NINETEENTH SUNDAY A HOMILY 2020, by Fr. Matthias Lusembo


Let us stay focused on Jesus for without him we can do nothing (Jn 15:5). Actually, without him we can drown. In today’s gospel text (Mt 14:22-33), Peter tells Jesus: “Lord, if it is you, command me to come to you on the water.” Jesus responds: “Come.” Peter begins to walk on the water. But when he moves his focus from Jesus to the strong wind, he gets frightened and begins to sink.

That is what happens to many of us. When we turn our focus from Jesus to abuses in the Church, or to the problems we are facing, we begin to doubt and to question our faith, our future, our relationships, the meaning of our lives and so on. Then we become anxious, distressed, worried, less prayerful and lonely. Some of us may develop anger, hatred, restlessness. Some even go to the extreme of suicide. All because of losing focus on Jesus, the Co-Creator, Manager of Nature and Savior of the World.  

Remember what happened to the apostles who had believed that they would cross that small lake without Jesus. The Gospel says that it was during the fourth watch of the night, when the disciples had sailed just a few miles offshore that Jesus went toward them.

The fourth watch of the night was between three a.m. and six a.m. So from evening when Jesus sent them off till morning, the disciples were in the boat that was being tossed about by the waves. Even if many of them had been fishermen on the same lake, they failed to control the waves and cross that small lake of 13 by 8 miles. Why? Why did Jesus send them alone on that lake/sea which was renowned for sudden storms and evil forces?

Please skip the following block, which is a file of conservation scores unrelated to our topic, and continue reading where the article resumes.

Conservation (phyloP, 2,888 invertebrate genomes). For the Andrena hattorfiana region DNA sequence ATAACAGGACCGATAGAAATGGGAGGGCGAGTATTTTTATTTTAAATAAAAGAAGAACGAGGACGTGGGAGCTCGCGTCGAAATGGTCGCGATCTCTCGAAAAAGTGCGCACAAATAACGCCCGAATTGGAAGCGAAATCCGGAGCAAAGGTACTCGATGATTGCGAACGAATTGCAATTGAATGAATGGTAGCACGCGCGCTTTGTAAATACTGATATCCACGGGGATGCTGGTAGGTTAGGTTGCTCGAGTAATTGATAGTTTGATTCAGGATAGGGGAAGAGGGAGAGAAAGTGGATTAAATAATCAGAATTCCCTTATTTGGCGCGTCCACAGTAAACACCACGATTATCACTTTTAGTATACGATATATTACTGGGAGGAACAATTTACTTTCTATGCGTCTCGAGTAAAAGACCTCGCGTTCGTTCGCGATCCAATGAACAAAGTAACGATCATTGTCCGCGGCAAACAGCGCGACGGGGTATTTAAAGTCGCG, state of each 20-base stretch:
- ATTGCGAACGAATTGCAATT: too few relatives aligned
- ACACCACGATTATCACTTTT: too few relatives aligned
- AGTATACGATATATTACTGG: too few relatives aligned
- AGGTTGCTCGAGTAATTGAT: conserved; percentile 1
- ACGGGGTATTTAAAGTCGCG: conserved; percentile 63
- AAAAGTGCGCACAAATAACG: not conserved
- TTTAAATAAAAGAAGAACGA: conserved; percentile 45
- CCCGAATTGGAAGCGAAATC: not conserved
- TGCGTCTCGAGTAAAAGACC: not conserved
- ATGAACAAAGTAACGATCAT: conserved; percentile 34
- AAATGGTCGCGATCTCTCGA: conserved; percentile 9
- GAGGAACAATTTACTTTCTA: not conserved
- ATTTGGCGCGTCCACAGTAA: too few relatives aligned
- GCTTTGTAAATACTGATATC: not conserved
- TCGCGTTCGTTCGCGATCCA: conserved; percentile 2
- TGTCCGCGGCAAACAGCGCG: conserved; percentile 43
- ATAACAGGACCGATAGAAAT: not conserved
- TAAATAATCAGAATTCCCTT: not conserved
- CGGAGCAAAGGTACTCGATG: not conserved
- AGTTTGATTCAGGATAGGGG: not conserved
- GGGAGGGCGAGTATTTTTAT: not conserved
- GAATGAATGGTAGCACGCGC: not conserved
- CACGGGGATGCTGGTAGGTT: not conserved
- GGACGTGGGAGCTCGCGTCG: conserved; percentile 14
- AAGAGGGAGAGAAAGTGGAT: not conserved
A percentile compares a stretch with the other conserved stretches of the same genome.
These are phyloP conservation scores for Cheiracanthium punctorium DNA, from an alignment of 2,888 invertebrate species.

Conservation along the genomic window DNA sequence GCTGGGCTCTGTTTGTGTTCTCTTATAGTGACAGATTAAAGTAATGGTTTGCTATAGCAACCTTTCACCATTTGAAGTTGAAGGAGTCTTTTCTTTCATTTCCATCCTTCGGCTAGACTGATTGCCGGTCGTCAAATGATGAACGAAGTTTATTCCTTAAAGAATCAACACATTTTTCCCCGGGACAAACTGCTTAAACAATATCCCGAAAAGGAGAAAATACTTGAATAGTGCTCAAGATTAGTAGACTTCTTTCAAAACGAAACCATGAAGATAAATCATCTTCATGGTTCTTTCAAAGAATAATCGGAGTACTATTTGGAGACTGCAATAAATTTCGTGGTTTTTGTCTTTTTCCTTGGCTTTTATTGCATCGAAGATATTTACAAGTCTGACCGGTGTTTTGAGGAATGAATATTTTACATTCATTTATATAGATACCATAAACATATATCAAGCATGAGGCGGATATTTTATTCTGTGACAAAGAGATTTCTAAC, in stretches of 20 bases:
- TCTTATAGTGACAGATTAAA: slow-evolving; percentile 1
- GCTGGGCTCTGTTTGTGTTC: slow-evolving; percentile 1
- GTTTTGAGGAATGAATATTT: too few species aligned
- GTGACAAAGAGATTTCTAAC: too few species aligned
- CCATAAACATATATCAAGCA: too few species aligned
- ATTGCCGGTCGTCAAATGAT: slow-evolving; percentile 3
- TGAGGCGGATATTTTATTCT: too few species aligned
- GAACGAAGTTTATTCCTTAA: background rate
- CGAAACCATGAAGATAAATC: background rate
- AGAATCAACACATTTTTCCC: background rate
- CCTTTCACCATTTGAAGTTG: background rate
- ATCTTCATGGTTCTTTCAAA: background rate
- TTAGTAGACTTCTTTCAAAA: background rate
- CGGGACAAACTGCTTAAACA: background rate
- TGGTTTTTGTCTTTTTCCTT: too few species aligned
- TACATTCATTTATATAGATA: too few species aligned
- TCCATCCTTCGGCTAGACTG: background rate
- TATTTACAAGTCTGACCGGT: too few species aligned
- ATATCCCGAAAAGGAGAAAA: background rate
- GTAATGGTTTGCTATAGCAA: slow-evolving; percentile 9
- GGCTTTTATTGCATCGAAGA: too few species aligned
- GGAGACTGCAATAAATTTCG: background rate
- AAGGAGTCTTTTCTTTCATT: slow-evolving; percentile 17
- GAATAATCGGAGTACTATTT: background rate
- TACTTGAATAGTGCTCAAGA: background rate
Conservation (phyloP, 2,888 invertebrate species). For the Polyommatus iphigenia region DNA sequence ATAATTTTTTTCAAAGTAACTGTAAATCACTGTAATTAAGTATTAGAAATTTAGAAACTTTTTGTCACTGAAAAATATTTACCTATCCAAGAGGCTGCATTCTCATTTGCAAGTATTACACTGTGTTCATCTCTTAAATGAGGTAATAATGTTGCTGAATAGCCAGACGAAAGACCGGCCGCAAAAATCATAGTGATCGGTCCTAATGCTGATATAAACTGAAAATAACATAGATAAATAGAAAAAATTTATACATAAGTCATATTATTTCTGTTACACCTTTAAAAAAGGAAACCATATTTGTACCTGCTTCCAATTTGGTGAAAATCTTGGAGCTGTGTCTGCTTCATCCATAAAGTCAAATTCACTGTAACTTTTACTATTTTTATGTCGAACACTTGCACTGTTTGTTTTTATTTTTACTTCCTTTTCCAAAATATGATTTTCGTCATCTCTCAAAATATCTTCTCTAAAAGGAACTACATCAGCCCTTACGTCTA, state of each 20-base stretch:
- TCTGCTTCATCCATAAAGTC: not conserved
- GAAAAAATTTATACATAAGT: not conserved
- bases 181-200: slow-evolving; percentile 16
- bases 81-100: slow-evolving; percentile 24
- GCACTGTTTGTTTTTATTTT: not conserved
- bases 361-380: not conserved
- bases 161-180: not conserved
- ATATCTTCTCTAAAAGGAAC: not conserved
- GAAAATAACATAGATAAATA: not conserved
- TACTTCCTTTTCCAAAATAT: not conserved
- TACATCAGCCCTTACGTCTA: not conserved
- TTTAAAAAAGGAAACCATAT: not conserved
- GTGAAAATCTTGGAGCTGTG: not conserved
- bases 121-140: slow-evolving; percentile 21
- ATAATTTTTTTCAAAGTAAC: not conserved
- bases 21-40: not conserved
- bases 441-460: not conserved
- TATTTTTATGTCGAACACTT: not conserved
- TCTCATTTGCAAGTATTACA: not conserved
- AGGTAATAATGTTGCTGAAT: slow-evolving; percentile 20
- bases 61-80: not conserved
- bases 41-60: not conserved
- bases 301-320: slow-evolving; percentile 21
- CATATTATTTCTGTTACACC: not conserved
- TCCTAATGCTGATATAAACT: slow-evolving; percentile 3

One could simply answer that Jesus wanted to first dismiss the crowds and go to the mountain to pray, because this is what the Gospel says literally. But Jesus could have easily done this with His disciples. A serious exegesis would connect the multiplication of Loaves of bread, Christ’s prayer on the mountain, His walk on water, the calming of the lake, the salvation of Peter from drowning and the healings on the other side of the lake.

 All these reveal the intervention of divine power, which not only created nature but can also control it in a way that mere humans cannot. Since this power was working through Jesus, he wanted to prove to His disciples that He is the promised Messiah, the Master of nature; that without divine assistance humans will fight endless battles and eventually drown in them.

Psalm 89:9-10 confirms thus: “Lord God of Hosts, who is like you? Mighty Lord, your loyalty is always present. You rule the raging of the sea; when its waves rise, you still them.”

My dear sisters and brothers in Christ, we cannot master nature perfectly without remaining connected with God its creator. As Jesus remained connected to His Father through prayer and was consequently able to control it perfectly, we need to remain connected and focused on God.

When we encounter difficulties, we should persevere in calling upon God like St. Peter did; Jesus will come at His own right time and hold our hand so that we do not drown in those difficulties. Christ comes to us in the Holy Eucharist and feeds us with His body and blood so that we may remain connected to the divine power of God. Let us continue to receive him and to trust Him in our prayers so that we may succeed in life and be with Him forever in Heaven. Let us stay focused on Jesus!